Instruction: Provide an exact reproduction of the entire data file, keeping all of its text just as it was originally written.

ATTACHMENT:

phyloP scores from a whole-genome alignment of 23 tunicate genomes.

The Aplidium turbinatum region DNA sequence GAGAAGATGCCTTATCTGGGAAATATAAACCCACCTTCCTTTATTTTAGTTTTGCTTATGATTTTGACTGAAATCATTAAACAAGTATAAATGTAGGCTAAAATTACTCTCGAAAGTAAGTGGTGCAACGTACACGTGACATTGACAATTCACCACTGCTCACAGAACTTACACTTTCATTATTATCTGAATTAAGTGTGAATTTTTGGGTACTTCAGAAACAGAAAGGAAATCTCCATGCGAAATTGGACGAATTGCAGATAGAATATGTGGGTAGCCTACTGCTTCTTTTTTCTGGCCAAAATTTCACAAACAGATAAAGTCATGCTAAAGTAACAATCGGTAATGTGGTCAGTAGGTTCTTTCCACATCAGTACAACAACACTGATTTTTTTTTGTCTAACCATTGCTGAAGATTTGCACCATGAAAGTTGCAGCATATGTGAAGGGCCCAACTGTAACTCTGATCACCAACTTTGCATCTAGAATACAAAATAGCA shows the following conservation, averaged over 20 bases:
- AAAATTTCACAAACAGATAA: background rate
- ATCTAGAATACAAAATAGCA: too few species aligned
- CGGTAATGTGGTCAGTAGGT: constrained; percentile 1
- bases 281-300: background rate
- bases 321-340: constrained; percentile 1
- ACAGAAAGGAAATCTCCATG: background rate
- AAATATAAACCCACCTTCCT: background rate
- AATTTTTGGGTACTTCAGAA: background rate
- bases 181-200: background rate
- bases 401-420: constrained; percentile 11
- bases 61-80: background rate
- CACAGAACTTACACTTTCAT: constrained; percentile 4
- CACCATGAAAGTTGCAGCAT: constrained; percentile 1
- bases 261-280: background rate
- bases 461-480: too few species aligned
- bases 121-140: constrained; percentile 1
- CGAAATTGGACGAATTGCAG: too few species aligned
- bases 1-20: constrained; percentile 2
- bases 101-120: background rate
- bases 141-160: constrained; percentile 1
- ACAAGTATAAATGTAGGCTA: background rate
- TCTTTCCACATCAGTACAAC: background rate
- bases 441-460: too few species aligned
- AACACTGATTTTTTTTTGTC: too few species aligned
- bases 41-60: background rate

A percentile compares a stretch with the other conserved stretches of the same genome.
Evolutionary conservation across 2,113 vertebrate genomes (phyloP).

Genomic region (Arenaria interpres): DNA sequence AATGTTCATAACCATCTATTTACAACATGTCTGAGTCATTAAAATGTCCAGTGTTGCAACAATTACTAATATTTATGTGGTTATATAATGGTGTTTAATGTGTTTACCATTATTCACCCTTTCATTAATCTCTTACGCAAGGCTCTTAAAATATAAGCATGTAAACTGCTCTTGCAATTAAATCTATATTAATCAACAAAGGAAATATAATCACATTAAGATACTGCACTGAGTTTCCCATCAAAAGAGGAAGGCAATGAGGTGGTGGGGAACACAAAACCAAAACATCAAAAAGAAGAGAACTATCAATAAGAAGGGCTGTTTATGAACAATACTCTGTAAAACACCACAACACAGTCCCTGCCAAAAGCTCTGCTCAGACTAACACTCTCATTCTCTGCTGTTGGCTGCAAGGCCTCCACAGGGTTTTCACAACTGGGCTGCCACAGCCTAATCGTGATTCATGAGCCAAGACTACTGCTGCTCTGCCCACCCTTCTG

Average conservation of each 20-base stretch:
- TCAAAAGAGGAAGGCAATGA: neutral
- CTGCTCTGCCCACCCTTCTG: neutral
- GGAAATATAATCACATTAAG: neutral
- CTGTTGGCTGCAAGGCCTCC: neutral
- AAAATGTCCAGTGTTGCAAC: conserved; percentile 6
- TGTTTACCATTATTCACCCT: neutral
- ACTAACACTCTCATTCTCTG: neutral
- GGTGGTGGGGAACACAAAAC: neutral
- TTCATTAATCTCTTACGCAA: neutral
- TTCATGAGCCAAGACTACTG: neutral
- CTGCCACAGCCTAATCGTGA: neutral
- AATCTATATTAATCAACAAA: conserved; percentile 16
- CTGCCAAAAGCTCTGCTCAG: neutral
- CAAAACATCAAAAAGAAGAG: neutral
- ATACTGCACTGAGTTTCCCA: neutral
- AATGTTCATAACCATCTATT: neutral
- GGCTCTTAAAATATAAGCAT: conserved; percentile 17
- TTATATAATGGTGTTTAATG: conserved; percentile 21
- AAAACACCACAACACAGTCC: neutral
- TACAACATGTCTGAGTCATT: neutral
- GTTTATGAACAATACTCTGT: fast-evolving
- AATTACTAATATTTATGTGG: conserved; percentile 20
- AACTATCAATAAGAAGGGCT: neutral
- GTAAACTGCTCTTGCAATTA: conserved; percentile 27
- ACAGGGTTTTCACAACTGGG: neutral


phyloP scores from a whole-genome alignment of 23 tunicate genomes.

The Aplidium turbinatum region DNA sequence GAGAAGATGCCTTATCTGGGAAATATAAACCCACCTTCCTTTATTTTAGTTTTGCTTATGATTTTGACTGAAATCATTAAACAAGTATAAATGTAGGCTAAAATTACTCTCGAAAGTAAGTGGTGCAACGTACACGTGACATTGACAATTCACCACTGCTCACAGAACTTACACTTTCATTATTATCTGAATTAAGTGTGAATTTTTGGGTACTTCAGAAACAGAAAGGAAATCTCCATGCGAAATTGGACGAATTGCAGATAGAATATGTGGGTAGCCTACTGCTTCTTTTTTCTGGCCAAAATTTCACAAACAGATAAAGTCATGCTAAAGTAACAATCGGTAATGTGGTCAGTAGGTTCTTTCCACATCAGTACAACAACACTGATTTTTTTTTGTCTAACCATTGCTGAAGATTTGCACCATGAAAGTTGCAGCATATGTGAAGGGCCCAACTGTAACTCTGATCACCAACTTTGCATCTAGAATACAAAATAGCA shows the following conservation, averaged over 20 bases:
- AAAATTTCACAAACAGATAA: background rate
- ATCTAGAATACAAAATAGCA: too few species aligned
- CGGTAATGTGGTCAGTAGGT: constrained; percentile 1
- bases 281-300: background rate
- bases 321-340: constrained; percentile 1
- ACAGAAAGGAAATCTCCATG: background rate
- AAATATAAACCCACCTTCCT: background rate
- AATTTTTGGGTACTTCAGAA: background rate
- bases 181-200: background rate
- bases 401-420: constrained; percentile 11
- bases 61-80: background rate
- CACAGAACTTACACTTTCAT: constrained; percentile 4
- CACCATGAAAGTTGCAGCAT: constrained; percentile 1
- bases 261-280: background rate
- bases 461-480: too few species aligned
- bases 121-140: constrained; percentile 1
- CGAAATTGGACGAATTGCAG: too few species aligned
- bases 1-20: constrained; percentile 2
- bases 101-120: background rate
- bases 141-160: constrained; percentile 1
- ACAAGTATAAATGTAGGCTA: background rate
- TCTTTCCACATCAGTACAAC: background rate
- bases 441-460: too few species aligned
- AACACTGATTTTTTTTTGTC: too few species aligned
- bases 41-60: background rate

A percentile compares a stretch with the other conserved stretches of the same genome.
Evolutionary conservation across 2,113 vertebrate genomes (phyloP).

Genomic region (Arenaria interpres): DNA sequence AATGTTCATAACCATCTATTTACAACATGTCTGAGTCATTAAAATGTCCAGTGTTGCAACAATTACTAATATTTATGTGGTTATATAATGGTGTTTAATGTGTTTACCATTATTCACCCTTTCATTAATCTCTTACGCAAGGCTCTTAAAATATAAGCATGTAAACTGCTCTTGCAATTAAATCTATATTAATCAACAAAGGAAATATAATCACATTAAGATACTGCACTGAGTTTCCCATCAAAAGAGGAAGGCAATGAGGTGGTGGGGAACACAAAACCAAAACATCAAAAAGAAGAGAACTATCAATAAGAAGGGCTGTTTATGAACAATACTCTGTAAAACACCACAACACAGTCCCTGCCAAAAGCTCTGCTCAGACTAACACTCTCATTCTCTGCTGTTGGCTGCAAGGCCTCCACAGGGTTTTCACAACTGGGCTGCCACAGCCTAATCGTGATTCATGAGCCAAGACTACTGCTGCTCTGCCCACCCTTCTG

Average conservation of each 20-base stretch:
- TCAAAAGAGGAAGGCAATGA: neutral
- CTGCTCTGCCCACCCTTCTG: neutral
- GGAAATATAATCACATTAAG: neutral
- CTGTTGGCTGCAAGGCCTCC: neutral
- AAAATGTCCAGTGTTGCAAC: conserved; percentile 6
- TGTTTACCATTATTCACCCT: neutral
- ACTAACACTCTCATTCTCTG: neutral
- GGTGGTGGGGAACACAAAAC: neutral
- TTCATTAATCTCTTACGCAA: neutral
- TTCATGAGCCAAGACTACTG: neutral
- CTGCCACAGCCTAATCGTGA: neutral
- AATCTATATTAATCAACAAA: conserved; percentile 16
- CTGCCAAAAGCTCTGCTCAG: neutral
- CAAAACATCAAAAAGAAGAG: neutral
- ATACTGCACTGAGTTTCCCA: neutral
- AATGTTCATAACCATCTATT: neutral
- GGCTCTTAAAATATAAGCAT: conserved; percentile 17
- TTATATAATGGTGTTTAATG: conserved; percentile 21
- AAAACACCACAACACAGTCC: neutral
- TACAACATGTCTGAGTCATT: neutral
- GTTTATGAACAATACTCTGT: fast-evolving
- AATTACTAATATTTATGTGG: conserved; percentile 20
- AACTATCAATAAGAAGGGCT: neutral
- GTAAACTGCTCTTGCAATTA: conserved; percentile 27
- ACAGGGTTTTCACAACTGGG: neutral